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  1. #1

    Join Date
    Apr 2009
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    Default cycling with plants.


    0 Not allowed!
    I haven't had an aquarium running for years, the last one I had was larger (55 gallon) and was already established so this is the first time I have ever cycled an aquarium. I set up my new 16 gallon aquarium, everything in it is new. I added 2 small low light grassy plants and a piece of driftwood (13 inches long 6 inches wide) with a Java plant that was already anchored to the wood. I bought a small 3 inch koi to add to my outdoor pond the same day I bought the aquarium and so I added him to the tank for a couple of days just to watch him- I just put him in my pond today because I wasn't really planning to do a cycle with fish but I figured the water was safe enough for 2 days and figured his dirtying the tank a little might be good for it. Now that he is out of the tank I am planning on adding ammonia daily but wasn't thinking about my plants. Will they burn? I am assuming the driftwood might have brought some beneficial bacteria with it, I bought it at petsmart and it was in a plant tank that had a couple of fish swimming in it so I will guess it was in somewhat of an established tank (but who knows since it was petsmart so I won't make assumptions) The employee said the wood had been in the tank for over a week and had come in a wet bag.

    My big question. Should I take the plants back out while I cycle? I want to cycle as fast as possible. I am not as concerned about the grassy plants, I can put them in a bucket but the java is planted nicely a hole in the driftwood and I would like to keep the driftwood in the tank if possible.

    Side note- the 3 inch koi did a great job of dirtying up my tank in the 48 hours he was there, He also nibbled on my grassy plants.

    I tested the water right after I removed the koi and there were no nitrates yet after 48 hours so the cycle hasn't done much yet.

  2. #2

    Join Date
    Jul 2008
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    Living in Victoria, Canada; Born in Mexico City
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    My neons and other fishies thank you for your help!! - fishymommy   For the good health of your plants and their strong growth! - W_Oz   have a guppy, lol, we have about 60 fry - labnjab   ahh you need more gifts!! - The Red Severum   Why have I never gave you a gift?! - Tolley   

    Default


    0 Not allowed!
    Where did the plants come from? Did you disinfect them before putting them in the tank? If they were kept with fish, and you didn't disinfect them, they probably have some bacteria on them already, so you have seeded your tank. As long as you don't add too many fish too quickly, the colonies will grow to handle the bioload. Intant cycle!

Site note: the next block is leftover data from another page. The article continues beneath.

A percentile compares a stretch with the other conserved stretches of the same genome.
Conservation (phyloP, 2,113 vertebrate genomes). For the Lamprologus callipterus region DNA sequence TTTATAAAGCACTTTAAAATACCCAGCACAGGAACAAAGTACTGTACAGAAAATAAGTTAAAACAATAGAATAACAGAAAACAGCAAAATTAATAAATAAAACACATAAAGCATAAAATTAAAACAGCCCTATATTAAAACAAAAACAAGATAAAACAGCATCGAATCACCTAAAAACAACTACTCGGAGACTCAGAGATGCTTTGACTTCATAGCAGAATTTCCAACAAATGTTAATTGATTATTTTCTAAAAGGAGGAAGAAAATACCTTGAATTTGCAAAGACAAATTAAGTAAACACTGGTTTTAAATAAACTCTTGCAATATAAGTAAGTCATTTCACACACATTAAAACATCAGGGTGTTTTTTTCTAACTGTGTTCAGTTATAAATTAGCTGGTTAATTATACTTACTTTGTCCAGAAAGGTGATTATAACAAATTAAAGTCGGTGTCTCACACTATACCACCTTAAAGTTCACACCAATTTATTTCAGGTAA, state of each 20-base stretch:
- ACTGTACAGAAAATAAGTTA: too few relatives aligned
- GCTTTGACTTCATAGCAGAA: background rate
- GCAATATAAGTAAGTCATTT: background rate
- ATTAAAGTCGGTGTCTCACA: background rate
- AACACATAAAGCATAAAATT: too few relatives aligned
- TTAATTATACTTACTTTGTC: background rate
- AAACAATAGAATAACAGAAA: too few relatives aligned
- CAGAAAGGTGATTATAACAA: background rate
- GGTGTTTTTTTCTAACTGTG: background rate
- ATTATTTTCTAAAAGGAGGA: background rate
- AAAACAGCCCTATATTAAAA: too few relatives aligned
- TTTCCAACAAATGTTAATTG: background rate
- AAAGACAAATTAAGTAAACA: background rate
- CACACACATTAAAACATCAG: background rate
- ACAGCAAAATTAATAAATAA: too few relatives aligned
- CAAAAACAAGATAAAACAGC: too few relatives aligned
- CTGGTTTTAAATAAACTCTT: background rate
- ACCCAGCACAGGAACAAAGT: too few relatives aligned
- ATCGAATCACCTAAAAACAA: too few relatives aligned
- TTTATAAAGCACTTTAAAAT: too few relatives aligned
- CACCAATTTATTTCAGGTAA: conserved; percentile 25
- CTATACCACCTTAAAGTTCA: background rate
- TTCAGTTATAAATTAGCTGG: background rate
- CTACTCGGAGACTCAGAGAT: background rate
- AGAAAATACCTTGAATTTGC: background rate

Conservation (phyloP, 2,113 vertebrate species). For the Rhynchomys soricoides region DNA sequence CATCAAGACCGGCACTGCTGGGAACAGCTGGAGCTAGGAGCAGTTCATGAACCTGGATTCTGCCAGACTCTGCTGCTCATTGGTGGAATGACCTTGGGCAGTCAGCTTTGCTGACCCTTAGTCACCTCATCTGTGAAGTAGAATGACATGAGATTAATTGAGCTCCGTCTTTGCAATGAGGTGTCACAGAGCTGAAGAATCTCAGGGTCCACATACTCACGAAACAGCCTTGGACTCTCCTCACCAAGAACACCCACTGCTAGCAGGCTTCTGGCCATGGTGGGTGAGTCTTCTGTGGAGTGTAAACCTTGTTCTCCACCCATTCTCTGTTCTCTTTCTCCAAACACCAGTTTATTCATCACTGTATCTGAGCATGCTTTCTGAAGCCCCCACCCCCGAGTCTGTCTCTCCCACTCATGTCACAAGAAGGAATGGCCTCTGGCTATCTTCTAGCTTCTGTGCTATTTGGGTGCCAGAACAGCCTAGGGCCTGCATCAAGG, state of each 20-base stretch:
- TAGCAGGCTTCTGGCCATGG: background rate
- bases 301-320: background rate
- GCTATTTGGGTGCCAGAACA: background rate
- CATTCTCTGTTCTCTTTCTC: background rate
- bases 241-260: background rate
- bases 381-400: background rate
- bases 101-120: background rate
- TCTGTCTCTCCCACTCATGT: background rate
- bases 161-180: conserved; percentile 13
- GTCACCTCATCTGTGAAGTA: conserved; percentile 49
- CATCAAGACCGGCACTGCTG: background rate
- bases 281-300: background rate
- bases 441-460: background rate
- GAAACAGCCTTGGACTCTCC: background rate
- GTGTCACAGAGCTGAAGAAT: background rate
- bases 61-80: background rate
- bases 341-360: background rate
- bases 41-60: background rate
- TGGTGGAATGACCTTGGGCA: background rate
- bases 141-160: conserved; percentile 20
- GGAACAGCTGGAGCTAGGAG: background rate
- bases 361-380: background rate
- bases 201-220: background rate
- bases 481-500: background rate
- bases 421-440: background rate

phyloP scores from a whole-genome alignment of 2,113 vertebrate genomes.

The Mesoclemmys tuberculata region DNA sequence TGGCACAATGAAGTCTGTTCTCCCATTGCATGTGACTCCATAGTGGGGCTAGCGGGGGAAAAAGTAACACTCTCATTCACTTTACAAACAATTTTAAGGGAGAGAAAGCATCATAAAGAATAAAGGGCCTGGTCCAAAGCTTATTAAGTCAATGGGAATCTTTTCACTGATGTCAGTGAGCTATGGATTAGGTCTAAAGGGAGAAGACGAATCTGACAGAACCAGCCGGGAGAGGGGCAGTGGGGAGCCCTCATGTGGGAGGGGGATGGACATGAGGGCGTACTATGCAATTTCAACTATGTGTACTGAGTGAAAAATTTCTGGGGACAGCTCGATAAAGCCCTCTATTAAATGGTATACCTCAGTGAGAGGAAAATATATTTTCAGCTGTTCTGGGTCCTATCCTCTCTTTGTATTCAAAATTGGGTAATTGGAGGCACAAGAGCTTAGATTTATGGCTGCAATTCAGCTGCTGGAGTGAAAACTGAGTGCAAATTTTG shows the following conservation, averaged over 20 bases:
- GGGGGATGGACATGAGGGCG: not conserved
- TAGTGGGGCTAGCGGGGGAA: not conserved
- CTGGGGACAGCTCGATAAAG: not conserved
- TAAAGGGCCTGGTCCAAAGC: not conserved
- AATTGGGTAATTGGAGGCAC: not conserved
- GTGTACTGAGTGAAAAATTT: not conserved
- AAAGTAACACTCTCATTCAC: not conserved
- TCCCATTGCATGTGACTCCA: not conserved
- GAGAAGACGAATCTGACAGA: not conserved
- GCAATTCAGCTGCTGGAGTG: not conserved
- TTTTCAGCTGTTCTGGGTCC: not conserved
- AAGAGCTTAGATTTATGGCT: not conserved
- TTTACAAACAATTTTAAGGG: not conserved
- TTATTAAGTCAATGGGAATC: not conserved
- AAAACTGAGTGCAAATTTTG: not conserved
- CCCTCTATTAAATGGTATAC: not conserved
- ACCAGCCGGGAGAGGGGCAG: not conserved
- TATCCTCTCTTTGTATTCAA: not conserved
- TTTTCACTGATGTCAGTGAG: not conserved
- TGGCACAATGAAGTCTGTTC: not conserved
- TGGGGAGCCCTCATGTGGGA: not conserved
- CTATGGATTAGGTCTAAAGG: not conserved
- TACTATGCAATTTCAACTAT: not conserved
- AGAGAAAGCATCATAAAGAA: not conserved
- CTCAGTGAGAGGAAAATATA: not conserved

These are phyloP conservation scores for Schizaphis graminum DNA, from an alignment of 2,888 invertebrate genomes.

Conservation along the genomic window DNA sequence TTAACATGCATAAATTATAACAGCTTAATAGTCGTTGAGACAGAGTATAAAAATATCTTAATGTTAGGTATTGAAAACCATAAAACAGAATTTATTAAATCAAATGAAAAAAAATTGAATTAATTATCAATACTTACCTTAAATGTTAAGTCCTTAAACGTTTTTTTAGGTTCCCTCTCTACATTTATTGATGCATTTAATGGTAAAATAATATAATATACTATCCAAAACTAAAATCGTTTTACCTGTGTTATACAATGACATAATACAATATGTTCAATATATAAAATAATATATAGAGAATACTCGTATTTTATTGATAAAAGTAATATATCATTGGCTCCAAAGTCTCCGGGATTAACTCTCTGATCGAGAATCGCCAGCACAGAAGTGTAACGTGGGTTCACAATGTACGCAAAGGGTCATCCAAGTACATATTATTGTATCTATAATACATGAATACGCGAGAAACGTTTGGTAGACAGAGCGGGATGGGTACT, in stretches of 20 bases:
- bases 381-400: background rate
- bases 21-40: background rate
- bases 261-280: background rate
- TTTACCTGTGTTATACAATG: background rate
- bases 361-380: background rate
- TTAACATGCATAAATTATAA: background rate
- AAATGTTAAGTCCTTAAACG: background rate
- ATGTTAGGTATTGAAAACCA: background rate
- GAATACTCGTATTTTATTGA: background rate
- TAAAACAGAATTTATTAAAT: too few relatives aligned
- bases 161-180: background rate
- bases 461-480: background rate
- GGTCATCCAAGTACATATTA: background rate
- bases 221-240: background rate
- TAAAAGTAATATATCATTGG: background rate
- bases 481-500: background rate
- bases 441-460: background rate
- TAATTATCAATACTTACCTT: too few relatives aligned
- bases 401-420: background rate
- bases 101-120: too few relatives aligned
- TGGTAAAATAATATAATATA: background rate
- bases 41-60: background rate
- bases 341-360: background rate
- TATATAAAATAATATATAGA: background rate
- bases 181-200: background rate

Otherwise, smaller concentrations of ammonia will not harm them (as long as it is not too concentrated!). In fact, they will use the ammonia for their own growth. Try keeping about 2 or 3 ppm of ammonia in the tank and monitor frequently. I believe you'll see nitrates pretty soon. Good luck!
    By Alfredo Franco-Cea
    30 gallon tank -- low light -- tannin stained water
    FAUNA: 7 zebra danios; 5 neon tetras; one male green swordtail; 2 female adult platies (plus fry); 6 bleeding heart tetras; 6 false rummy nose tetras
    FLORA: Anubias, Java Moss, Ceratophyllum, Java Fern, WindelÝv's Fern

  3. #3

    Join Date
    Apr 2009
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    Default


    0 Not allowed!
    I meant to say no nitrites (not nitrates) yet when I tested. I am assuming the driftwood also seeded my tank more than the plants... I have heard that wood is a good media for that. I did not disinfect the wood or the plants for that reason (the wood and plants were in a plant aquarium but there were fish in it as well and I am guessing it was to keep a good bacteria balance. I would have held off on adding the plants, it just never occurred to me that they might interfere with cycling by slowing it down or that they might burn. I knew enough that it was best to not add fish until my tank was established but plants never crossed my mind.

  4. #4

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    Feb 2009
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    LadyHobbs - Lady Hobbs   Happy Easter! - Northernguy   For your great pieces of advice! - Alfcea   Flounder! - jaysee   Thank you for the help on the plants! - angc84   

    Default


    0 Not allowed!
    Plants are quite hardy and the normal levels you fishless cycle at, ~5ppm, are harmless to the plants. If you cycle with fish, the fish will be dead before the plants are affected by ammonia. Plants are good for cycling since they suck up nitrates and some nitrites and ammonia.
    55g: Future home of a green terror and 2 convicts
    29g: Convicts, tiger barbs, corys, snails